Democracy, Human Rights and the Judiciary: The Common Law and the Wider World
Free Public Lecture
Room 920, Level 9
Melbourne Law School
185 Pelham Street
For some 70 years, since the pronouncement of the Universal Declaration of Human Rights 1948, western societies with a commitment to the rule of law have been moving closer to giving effect to these rights in legal decisions where the state of the law permits the judge to do so.
In Europe, where many of the human rights abuses that inspired the founding of the UN had taken place, this was reflected in the foundation of the Council of Europe, the European Convention of Human Rights, and the Court charged with interpreting and enforcing the Convention, as well as the Economic Community that has become the European Union. In the last few years, populist politics has turned against international law generally and human rights jurisprudence in particular, and in the UK, a sense that it is contrary to democracy for the laws passed by an elected Parliament should be subject to scrutiny by international tribunals in Luxembourg and Strasbourg. This may partly explain the result of the Brexit referendum.
Recently the principles of the Human Rights Act 1998 and the jurisprudence of the Strasbourg Court have been the subject of criticism by Lord Sumption in his Reith Lectures in particular as regards Article 8 the right to respect for private and family life, home and correspondence.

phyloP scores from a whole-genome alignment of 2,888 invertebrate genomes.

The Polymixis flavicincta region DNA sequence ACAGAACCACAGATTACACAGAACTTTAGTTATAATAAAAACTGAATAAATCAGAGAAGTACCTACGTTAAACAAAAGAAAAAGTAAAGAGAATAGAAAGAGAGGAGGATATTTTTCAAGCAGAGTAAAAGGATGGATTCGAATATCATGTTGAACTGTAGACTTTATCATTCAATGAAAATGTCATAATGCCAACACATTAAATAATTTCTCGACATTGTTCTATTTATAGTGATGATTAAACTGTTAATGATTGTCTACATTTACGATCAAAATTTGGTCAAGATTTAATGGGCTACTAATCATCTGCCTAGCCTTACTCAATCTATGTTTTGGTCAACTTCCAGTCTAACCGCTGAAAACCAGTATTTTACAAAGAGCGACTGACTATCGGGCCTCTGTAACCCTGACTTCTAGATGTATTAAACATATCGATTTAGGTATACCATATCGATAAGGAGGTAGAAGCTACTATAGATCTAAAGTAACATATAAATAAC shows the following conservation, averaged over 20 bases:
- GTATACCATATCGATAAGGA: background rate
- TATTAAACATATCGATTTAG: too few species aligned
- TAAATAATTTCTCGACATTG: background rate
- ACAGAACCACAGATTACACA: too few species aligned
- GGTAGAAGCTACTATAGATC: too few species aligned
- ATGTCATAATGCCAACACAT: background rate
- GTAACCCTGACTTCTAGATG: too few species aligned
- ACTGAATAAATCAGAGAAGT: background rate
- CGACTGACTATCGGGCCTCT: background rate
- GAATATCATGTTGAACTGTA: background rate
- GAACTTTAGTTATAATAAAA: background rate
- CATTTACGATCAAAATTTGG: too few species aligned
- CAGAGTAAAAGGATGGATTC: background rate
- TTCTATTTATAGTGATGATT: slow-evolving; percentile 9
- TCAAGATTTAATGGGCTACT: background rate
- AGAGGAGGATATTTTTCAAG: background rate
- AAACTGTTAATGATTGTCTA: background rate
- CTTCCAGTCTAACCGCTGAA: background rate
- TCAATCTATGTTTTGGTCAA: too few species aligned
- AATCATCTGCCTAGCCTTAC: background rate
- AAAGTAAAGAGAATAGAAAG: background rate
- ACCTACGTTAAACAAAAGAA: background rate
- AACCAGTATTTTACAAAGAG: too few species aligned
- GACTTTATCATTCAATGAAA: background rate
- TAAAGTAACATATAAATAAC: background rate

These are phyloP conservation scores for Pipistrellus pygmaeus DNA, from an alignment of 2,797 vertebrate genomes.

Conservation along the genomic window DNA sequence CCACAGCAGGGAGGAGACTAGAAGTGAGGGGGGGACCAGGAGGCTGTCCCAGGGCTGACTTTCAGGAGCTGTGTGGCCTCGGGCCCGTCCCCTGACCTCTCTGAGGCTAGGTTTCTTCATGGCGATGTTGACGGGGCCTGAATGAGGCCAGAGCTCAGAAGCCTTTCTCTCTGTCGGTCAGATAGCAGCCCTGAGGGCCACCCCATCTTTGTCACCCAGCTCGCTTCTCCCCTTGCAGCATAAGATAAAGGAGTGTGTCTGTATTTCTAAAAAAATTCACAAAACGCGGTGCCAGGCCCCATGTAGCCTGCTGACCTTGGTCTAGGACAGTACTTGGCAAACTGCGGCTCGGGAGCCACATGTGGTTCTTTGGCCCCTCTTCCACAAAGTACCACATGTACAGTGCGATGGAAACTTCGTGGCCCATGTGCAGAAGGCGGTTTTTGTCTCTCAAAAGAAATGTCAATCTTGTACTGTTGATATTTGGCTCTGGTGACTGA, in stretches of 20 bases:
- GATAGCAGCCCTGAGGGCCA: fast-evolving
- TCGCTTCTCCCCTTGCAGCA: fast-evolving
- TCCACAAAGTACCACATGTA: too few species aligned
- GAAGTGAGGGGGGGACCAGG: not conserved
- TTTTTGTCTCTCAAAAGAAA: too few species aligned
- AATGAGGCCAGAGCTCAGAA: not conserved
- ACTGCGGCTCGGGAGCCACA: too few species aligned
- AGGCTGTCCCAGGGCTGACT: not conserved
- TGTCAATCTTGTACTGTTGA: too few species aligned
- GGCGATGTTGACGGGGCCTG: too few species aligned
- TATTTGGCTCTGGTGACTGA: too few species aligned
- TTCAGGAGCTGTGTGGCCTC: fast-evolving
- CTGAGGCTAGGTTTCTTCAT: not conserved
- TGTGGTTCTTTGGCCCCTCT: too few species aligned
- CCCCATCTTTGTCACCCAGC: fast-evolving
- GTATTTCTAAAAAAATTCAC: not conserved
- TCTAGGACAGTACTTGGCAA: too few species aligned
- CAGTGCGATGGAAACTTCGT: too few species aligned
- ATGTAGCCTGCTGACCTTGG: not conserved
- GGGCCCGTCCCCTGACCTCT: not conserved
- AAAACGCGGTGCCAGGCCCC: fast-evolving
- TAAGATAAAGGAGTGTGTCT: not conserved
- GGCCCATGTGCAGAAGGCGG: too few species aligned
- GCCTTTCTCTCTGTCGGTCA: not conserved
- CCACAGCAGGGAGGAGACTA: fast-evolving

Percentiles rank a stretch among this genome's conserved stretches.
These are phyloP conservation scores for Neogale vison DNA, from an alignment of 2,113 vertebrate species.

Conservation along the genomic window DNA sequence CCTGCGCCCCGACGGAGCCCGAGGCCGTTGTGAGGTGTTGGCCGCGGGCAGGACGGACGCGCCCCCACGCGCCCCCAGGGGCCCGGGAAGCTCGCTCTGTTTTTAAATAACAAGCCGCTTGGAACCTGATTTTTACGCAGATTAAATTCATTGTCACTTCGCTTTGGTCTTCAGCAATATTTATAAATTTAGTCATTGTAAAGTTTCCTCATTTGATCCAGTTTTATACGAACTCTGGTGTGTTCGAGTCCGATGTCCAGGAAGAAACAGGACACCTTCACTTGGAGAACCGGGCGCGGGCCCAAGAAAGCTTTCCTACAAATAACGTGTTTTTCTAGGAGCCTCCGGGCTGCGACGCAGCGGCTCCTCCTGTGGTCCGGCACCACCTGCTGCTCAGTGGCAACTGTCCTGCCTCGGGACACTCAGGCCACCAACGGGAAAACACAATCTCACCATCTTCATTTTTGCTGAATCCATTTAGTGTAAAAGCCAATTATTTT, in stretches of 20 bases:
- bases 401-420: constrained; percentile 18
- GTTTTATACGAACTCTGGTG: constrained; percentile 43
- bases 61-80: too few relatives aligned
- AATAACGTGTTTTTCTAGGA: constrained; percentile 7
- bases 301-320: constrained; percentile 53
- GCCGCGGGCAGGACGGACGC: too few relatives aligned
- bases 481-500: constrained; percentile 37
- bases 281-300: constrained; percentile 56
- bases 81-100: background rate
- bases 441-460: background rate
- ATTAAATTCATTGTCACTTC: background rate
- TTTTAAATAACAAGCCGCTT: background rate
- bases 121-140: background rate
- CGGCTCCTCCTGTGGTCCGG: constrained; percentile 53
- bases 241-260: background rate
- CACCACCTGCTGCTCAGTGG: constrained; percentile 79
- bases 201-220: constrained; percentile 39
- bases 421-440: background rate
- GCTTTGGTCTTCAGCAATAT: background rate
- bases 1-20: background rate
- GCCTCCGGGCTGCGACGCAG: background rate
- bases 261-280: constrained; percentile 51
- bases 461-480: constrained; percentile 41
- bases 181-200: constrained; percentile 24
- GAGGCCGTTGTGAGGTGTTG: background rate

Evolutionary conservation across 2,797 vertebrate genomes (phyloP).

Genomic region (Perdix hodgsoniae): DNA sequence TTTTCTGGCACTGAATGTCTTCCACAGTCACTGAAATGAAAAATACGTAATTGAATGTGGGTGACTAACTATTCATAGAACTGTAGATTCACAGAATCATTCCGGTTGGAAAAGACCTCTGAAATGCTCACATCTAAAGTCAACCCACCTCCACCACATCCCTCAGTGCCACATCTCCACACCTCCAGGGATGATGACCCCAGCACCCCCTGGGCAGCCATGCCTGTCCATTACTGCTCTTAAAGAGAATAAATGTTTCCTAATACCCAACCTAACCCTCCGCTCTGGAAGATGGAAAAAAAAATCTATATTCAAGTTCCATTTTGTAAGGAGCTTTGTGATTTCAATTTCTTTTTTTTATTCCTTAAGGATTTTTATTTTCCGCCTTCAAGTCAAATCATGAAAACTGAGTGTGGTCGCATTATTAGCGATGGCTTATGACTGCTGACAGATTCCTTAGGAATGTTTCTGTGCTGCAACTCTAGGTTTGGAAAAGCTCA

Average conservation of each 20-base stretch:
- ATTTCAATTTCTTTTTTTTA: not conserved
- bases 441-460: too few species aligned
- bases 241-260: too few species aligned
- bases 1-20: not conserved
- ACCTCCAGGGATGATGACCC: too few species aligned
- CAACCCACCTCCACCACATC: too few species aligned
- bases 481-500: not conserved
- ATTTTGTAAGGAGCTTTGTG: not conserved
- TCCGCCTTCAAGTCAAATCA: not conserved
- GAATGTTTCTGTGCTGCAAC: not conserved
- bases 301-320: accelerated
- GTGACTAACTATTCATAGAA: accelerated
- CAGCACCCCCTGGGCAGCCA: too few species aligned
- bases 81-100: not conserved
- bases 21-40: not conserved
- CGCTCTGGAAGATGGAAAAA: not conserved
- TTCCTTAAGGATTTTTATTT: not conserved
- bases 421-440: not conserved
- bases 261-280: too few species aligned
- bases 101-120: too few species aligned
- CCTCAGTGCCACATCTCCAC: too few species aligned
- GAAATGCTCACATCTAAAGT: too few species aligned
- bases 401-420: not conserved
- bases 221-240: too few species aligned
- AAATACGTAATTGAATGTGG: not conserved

This lecture argues that criticisms of the Strasbourg living instrument approach to human rights adjudication are misplaced, and that incremental development of these norms is both appropriate and has promoted human dignity particular with respect to laws relating to minorities, whose interests may not have been adequately looked after by the electoral process.
The lecture focus on the cases concerned with penalisation of homosexual acts and some other Article 8 cases to argue that having regard to human rights norms creates a dialogue that enhances rather than undermines democracy.
The lecture will comment on the role of the UK judge in adjudicating on human rights issues and commend the general common law principle that the judge should strive to interpret the law and give effect to human rights treaty obligations of the state where it is possible.
Sir Nicholas Blake, Matrix Chambers
Sir Nicholas Blake
Sir Nicholas Blake is a founder member of Matrix Chambers, UK, and was its first chair from 20002002. He was appointed a Recorder in 2000, and in 2002 became a Deputy High Court Judge and a Bencher of the Middle Temple. Sir Blake specialised in public law, criminal justice, human rights, immigration and asylum and private international law. He has written and spoken in the UK and internationally on these topics. In 2007 he was appointed a High Court Judge of the Queen’s Bench Division and assigned to the Administrative Court. He served as the first President of the newly created Immigration and Asylum Chamber of the United Kingdom Upper Tribunal from February 2010 and served until October 2013. In 2016 and 2017 he has participated in training seminars in adversarial criminal justice in Latin America, speaking with judges and prosecutors in Columbia, Peru, Panama and Mexico. Sir Blake retired from the judiciary in 2017 though continues to serve as a Deputy High Court Judge.